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Statistics on women's coaches not playful

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Be a sport: In 2000, fewer than half - only 45.6 percent - of head coaching jobs for women's collegiate athletic teams were held by women, according to researchers Vivian Acosta and Linda Jean Carpenter.

And the numbers have only gotten worse: The number of female coaches declined to 44.1 percent in 2004. In real numbers, last year 3,704 women were coaches of women's teams compared to 4,698 men.

Finding out why these coaching jobs for women are declining is the purpose of the Coaching and Gender Equity Project, according to Robert W. Drago, professor of labor studies and industrial relations and of women's studies at Pennsylvania State University in University Park.

The Coaching and Gender Equity project is funded by the National Collegiate Athletic Association, the National Association of Collegiate Women Athletics Administrators and the Commission for Women and Athletics of the Pennsylvania State University.

Drago, an author of a new report by the equity project on the decrease, says that "sex discrimination played a central role in driving the decline ... during a period when substantial gains were experienced in other professions."

Another explanation implies a self-fulfilling prophecy: a small labor pool and stereotypes of which gender coaches should be: "Women student athletes have relatively few women coaches serving as role models and may avoid athletics-related professions entirely."

Work/life balance was another deterrent. "Extreme workloads are in part responsible for jobs in coaching and athletic administration being viewed as family-unfriendly," the report states.

One of the suggestions made to bring women into equity in coaching jobs is to "make coaching and careers in athletic administration both more welcoming of and flexible in response to family commitments."

That would only be fair play.

Another downer: Being on corporate boards, having access to capital and having line jobs rather than staff jobs are ways to judge how U.S. women are doing in corporate America. And don't forget clout.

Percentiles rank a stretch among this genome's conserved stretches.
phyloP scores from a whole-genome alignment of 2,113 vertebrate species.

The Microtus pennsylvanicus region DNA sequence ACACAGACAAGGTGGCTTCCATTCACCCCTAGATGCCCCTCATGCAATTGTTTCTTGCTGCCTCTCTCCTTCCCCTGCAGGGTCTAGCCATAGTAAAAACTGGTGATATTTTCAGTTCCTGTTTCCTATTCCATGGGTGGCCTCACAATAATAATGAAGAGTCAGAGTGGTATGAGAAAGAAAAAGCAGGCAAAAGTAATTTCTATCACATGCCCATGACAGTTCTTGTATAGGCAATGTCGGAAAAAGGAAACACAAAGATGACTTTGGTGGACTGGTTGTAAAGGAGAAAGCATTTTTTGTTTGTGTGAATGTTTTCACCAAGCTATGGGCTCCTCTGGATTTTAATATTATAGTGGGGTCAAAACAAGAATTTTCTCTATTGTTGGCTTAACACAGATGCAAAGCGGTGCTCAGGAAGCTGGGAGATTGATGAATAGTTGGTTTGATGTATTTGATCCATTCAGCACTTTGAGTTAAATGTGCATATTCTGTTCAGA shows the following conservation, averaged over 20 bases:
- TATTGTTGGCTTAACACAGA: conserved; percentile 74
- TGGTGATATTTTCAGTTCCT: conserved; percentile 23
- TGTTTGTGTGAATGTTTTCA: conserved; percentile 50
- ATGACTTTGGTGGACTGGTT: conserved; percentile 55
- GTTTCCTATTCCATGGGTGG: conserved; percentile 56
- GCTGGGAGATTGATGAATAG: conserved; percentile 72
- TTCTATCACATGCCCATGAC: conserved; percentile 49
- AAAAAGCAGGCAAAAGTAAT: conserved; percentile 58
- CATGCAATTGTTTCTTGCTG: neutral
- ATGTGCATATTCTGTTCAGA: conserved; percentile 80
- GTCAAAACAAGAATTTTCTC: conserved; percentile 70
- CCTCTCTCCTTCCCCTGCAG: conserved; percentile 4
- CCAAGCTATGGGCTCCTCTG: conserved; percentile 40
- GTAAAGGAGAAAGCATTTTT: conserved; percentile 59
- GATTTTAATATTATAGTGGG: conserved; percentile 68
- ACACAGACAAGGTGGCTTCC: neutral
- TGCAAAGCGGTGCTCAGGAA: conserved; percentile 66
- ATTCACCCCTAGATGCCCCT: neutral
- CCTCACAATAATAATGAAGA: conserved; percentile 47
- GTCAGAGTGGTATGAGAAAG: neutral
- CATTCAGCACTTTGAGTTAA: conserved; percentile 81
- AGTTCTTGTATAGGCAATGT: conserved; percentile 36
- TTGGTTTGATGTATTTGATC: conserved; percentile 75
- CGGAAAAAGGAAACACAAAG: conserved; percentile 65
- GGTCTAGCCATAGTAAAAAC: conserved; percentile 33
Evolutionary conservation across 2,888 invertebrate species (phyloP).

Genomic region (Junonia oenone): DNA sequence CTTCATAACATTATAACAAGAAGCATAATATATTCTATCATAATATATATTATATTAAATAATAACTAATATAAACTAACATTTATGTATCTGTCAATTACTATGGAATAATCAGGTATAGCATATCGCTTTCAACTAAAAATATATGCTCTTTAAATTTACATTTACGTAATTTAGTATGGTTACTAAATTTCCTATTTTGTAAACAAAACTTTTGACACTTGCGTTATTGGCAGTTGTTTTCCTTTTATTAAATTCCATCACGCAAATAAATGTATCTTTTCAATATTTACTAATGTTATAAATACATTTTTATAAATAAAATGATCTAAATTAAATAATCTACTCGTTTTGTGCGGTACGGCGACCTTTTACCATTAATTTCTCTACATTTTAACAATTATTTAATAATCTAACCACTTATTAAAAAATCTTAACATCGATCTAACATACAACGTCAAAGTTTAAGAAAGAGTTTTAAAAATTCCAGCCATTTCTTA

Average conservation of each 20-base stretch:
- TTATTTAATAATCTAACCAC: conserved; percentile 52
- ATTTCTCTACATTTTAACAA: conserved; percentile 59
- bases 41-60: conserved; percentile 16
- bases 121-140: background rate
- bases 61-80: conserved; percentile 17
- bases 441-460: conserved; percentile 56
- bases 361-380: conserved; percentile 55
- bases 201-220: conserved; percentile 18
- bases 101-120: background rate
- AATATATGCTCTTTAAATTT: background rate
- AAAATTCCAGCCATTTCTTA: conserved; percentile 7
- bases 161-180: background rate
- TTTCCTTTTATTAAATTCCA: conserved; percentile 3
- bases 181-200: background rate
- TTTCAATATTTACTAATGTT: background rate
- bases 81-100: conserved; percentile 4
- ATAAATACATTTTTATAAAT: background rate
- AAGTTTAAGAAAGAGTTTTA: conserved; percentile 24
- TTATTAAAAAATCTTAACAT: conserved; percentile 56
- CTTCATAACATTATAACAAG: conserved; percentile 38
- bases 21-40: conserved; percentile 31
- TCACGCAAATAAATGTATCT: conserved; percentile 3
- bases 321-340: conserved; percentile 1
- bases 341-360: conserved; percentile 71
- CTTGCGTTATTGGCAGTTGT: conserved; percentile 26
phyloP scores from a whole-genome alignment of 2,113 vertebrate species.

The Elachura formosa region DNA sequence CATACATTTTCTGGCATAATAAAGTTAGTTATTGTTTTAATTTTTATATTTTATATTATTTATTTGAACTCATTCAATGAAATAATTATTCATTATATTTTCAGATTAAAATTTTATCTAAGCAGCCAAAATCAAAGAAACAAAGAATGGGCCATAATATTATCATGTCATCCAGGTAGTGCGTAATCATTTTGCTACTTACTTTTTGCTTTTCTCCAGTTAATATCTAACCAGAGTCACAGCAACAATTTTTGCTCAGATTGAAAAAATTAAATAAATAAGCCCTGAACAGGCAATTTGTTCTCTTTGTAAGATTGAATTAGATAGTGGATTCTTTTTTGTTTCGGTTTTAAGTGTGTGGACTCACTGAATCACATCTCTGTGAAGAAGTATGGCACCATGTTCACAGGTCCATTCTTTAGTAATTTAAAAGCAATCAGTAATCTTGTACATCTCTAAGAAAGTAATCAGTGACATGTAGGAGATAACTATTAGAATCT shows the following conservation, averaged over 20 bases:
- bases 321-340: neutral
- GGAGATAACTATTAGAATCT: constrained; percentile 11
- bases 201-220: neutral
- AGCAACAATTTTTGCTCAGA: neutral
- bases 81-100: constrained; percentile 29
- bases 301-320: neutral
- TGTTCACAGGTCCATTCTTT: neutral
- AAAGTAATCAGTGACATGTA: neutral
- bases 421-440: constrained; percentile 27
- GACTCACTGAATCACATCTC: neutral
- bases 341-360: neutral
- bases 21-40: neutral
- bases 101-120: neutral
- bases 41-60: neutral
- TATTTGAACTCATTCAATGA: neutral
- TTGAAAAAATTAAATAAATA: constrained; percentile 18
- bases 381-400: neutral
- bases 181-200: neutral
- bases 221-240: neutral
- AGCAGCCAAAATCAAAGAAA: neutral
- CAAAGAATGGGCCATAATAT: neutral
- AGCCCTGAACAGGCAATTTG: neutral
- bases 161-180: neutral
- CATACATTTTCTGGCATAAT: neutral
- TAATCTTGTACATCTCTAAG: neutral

But these rates of progress actually are slowing down: According to The Committee of 200, a Chicago-based national network of women business owners and corporate leaders, "women's overall business world clout hasn't picked up in at least four years." The network bases its conclusion on its annual index of women's business leadership.

Based on the committee's studies, the current rate of change - or slowdown - means that it will take 20 years before "women and men will be on equal footing in terms of line jobs." And women's influence or clout "probably won't equal men's during this decade or the next."

And when it comes to the size of women-run businesses, where access to capital makes a huge difference in whether or not a company grows, the index predicts that "it will take 50 years for women to reach parity with men on company size."

But a slight hope lies in the fact that the percentage of women enrolling in MBA programs may make a difference: Enrollment had a slight increase of 1 percent this year, after falling by 5 percent the previous year.

What they want: People born between 1961 and 1981 are known as Generation X, the generation that follows those famous baby boomers. And Gen X women know what they want.

"The bottom line is this, if organizations are to keep their Gen X women, they must make changes," according to Charlotte Shelton, a baby boomer mom, and her daughter, Laura Shelton, a Gen Xer. They are the authors of "The Next Revolution: What Gen X women want at work and how their boomer bosses can help them get it" (Davies-Black, $24.95).

"Family leave policies, job sharing, telecommuting, on-site child care and flexible work hours are a good first step, but much more is needed - both from organizations and from society at large," the Sheltons observe. "Leaders must shift their focus from playing games of power and politics to creating cultures of sanity and satisfaction."


(Carol Kleiman is the workplace columnist for the Chicago Tribune. Send e-mail to


(c) 2005, Chicago Tribune. Distributed by Knight Ridder/Tribune News Service.

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